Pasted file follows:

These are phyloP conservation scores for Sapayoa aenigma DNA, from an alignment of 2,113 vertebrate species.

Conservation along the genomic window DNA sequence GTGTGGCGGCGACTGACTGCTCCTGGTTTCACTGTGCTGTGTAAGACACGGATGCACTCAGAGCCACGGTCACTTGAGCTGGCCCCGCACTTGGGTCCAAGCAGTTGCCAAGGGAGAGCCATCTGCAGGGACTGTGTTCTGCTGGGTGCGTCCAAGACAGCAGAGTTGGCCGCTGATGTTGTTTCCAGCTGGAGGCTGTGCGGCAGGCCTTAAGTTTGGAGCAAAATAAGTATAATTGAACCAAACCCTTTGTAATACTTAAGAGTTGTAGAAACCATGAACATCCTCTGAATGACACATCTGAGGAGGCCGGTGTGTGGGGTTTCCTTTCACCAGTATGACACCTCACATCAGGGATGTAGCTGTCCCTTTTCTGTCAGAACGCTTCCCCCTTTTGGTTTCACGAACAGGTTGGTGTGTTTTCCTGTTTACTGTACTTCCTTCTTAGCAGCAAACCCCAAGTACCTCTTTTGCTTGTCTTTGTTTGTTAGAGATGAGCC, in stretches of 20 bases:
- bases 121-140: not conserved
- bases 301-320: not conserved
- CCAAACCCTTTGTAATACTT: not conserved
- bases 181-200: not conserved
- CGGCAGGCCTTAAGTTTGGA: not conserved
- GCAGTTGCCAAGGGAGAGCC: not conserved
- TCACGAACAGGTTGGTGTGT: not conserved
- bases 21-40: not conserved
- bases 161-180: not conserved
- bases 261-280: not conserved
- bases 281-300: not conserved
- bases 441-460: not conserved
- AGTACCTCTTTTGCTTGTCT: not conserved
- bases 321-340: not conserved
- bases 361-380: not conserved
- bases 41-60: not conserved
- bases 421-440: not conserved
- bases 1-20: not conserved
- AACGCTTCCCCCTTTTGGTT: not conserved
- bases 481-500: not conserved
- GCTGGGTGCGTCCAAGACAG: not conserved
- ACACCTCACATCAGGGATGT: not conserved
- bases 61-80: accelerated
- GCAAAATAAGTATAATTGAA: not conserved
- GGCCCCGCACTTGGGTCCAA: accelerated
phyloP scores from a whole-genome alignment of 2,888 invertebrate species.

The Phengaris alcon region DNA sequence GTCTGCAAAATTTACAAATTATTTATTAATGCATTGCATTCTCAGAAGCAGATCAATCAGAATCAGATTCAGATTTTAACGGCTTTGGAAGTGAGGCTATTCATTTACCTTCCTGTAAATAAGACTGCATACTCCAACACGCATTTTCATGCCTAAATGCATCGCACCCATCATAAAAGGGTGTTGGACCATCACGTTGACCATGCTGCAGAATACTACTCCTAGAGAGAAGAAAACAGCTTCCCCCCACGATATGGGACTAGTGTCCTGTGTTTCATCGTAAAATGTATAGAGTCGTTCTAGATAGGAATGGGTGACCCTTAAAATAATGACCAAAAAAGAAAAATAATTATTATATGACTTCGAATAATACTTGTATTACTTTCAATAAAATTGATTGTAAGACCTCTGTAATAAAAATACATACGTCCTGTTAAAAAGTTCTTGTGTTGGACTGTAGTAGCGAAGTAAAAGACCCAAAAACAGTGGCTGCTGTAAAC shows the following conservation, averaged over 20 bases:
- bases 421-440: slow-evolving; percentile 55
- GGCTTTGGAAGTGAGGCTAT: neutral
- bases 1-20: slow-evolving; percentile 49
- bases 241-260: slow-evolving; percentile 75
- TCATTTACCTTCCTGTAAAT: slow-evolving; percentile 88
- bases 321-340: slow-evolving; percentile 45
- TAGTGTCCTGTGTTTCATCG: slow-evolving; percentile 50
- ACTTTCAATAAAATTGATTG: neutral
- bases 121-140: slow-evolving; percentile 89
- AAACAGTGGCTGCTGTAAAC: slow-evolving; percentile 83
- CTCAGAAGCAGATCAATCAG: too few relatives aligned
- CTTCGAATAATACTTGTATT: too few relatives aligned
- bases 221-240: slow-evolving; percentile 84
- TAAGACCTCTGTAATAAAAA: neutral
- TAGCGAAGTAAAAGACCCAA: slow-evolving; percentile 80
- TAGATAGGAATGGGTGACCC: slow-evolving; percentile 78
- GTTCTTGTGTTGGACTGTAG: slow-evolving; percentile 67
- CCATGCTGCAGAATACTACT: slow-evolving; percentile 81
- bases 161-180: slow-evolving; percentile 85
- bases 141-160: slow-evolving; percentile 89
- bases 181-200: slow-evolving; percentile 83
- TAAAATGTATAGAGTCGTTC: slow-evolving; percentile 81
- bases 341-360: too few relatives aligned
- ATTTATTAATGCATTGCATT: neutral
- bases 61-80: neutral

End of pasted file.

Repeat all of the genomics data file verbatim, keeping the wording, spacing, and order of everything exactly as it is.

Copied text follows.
These are phyloP conservation scores for Sapayoa aenigma DNA, from an alignment of 2,113 vertebrate species.

Conservation along the genomic window DNA sequence GTGTGGCGGCGACTGACTGCTCCTGGTTTCACTGTGCTGTGTAAGACACGGATGCACTCAGAGCCACGGTCACTTGAGCTGGCCCCGCACTTGGGTCCAAGCAGTTGCCAAGGGAGAGCCATCTGCAGGGACTGTGTTCTGCTGGGTGCGTCCAAGACAGCAGAGTTGGCCGCTGATGTTGTTTCCAGCTGGAGGCTGTGCGGCAGGCCTTAAGTTTGGAGCAAAATAAGTATAATTGAACCAAACCCTTTGTAATACTTAAGAGTTGTAGAAACCATGAACATCCTCTGAATGACACATCTGAGGAGGCCGGTGTGTGGGGTTTCCTTTCACCAGTATGACACCTCACATCAGGGATGTAGCTGTCCCTTTTCTGTCAGAACGCTTCCCCCTTTTGGTTTCACGAACAGGTTGGTGTGTTTTCCTGTTTACTGTACTTCCTTCTTAGCAGCAAACCCCAAGTACCTCTTTTGCTTGTCTTTGTTTGTTAGAGATGAGCC, in stretches of 20 bases:
- bases 121-140: not conserved
- bases 301-320: not conserved
- CCAAACCCTTTGTAATACTT: not conserved
- bases 181-200: not conserved
- CGGCAGGCCTTAAGTTTGGA: not conserved
- GCAGTTGCCAAGGGAGAGCC: not conserved
- TCACGAACAGGTTGGTGTGT: not conserved
- bases 21-40: not conserved
- bases 161-180: not conserved
- bases 261-280: not conserved
- bases 281-300: not conserved
- bases 441-460: not conserved
- AGTACCTCTTTTGCTTGTCT: not conserved
- bases 321-340: not conserved
- bases 361-380: not conserved
- bases 41-60: not conserved
- bases 421-440: not conserved
- bases 1-20: not conserved
- AACGCTTCCCCCTTTTGGTT: not conserved
- bases 481-500: not conserved
- GCTGGGTGCGTCCAAGACAG: not conserved
- ACACCTCACATCAGGGATGT: not conserved
- bases 61-80: accelerated
- GCAAAATAAGTATAATTGAA: not conserved
- GGCCCCGCACTTGGGTCCAA: accelerated
phyloP scores from a whole-genome alignment of 2,888 invertebrate species.

The Phengaris alcon region DNA sequence GTCTGCAAAATTTACAAATTATTTATTAATGCATTGCATTCTCAGAAGCAGATCAATCAGAATCAGATTCAGATTTTAACGGCTTTGGAAGTGAGGCTATTCATTTACCTTCCTGTAAATAAGACTGCATACTCCAACACGCATTTTCATGCCTAAATGCATCGCACCCATCATAAAAGGGTGTTGGACCATCACGTTGACCATGCTGCAGAATACTACTCCTAGAGAGAAGAAAACAGCTTCCCCCCACGATATGGGACTAGTGTCCTGTGTTTCATCGTAAAATGTATAGAGTCGTTCTAGATAGGAATGGGTGACCCTTAAAATAATGACCAAAAAAGAAAAATAATTATTATATGACTTCGAATAATACTTGTATTACTTTCAATAAAATTGATTGTAAGACCTCTGTAATAAAAATACATACGTCCTGTTAAAAAGTTCTTGTGTTGGACTGTAGTAGCGAAGTAAAAGACCCAAAAACAGTGGCTGCTGTAAAC shows the following conservation, averaged over 20 bases:
- bases 421-440: slow-evolving; percentile 55
- GGCTTTGGAAGTGAGGCTAT: neutral
- bases 1-20: slow-evolving; percentile 49
- bases 241-260: slow-evolving; percentile 75
- TCATTTACCTTCCTGTAAAT: slow-evolving; percentile 88
- bases 321-340: slow-evolving; percentile 45
- TAGTGTCCTGTGTTTCATCG: slow-evolving; percentile 50
- ACTTTCAATAAAATTGATTG: neutral
- bases 121-140: slow-evolving; percentile 89
- AAACAGTGGCTGCTGTAAAC: slow-evolving; percentile 83
- CTCAGAAGCAGATCAATCAG: too few relatives aligned
- CTTCGAATAATACTTGTATT: too few relatives aligned
- bases 221-240: slow-evolving; percentile 84
- TAAGACCTCTGTAATAAAAA: neutral
- TAGCGAAGTAAAAGACCCAA: slow-evolving; percentile 80
- TAGATAGGAATGGGTGACCC: slow-evolving; percentile 78
- GTTCTTGTGTTGGACTGTAG: slow-evolving; percentile 67
- CCATGCTGCAGAATACTACT: slow-evolving; percentile 81
- bases 161-180: slow-evolving; percentile 85
- bases 141-160: slow-evolving; percentile 89
- bases 181-200: slow-evolving; percentile 83
- TAAAATGTATAGAGTCGTTC: slow-evolving; percentile 81
- bases 341-360: too few relatives aligned
- ATTTATTAATGCATTGCATT: neutral
- bases 61-80: neutral